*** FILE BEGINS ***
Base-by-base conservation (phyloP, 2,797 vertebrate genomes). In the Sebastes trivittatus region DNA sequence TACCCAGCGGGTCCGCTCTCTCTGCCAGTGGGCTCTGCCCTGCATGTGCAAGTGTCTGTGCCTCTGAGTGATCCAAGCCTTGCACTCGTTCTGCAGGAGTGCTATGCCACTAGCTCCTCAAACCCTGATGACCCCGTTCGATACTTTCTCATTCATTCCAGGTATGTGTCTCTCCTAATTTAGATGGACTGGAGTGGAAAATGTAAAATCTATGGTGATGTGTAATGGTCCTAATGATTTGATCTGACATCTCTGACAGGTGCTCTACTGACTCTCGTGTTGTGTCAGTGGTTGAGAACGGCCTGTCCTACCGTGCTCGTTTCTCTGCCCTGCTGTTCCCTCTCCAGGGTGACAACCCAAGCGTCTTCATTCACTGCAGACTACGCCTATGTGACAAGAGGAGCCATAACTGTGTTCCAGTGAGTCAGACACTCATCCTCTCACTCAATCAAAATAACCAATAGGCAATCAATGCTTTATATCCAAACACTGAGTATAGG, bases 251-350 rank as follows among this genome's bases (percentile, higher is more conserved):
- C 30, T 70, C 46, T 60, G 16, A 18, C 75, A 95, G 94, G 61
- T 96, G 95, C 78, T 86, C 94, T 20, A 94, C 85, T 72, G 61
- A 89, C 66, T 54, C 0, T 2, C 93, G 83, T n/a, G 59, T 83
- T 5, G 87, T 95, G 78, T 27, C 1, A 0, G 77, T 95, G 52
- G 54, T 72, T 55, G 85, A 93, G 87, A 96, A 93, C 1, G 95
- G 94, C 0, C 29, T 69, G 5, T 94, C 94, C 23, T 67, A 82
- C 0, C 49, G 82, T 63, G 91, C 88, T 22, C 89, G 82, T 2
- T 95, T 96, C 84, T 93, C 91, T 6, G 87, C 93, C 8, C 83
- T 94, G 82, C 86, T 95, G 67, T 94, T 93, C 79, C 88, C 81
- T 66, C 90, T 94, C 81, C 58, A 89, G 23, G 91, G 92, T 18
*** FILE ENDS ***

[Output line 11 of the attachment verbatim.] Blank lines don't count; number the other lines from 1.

- T 66, C 90, T 94, C 81, C 58, A 89, G 23, G 91, G 92, T 18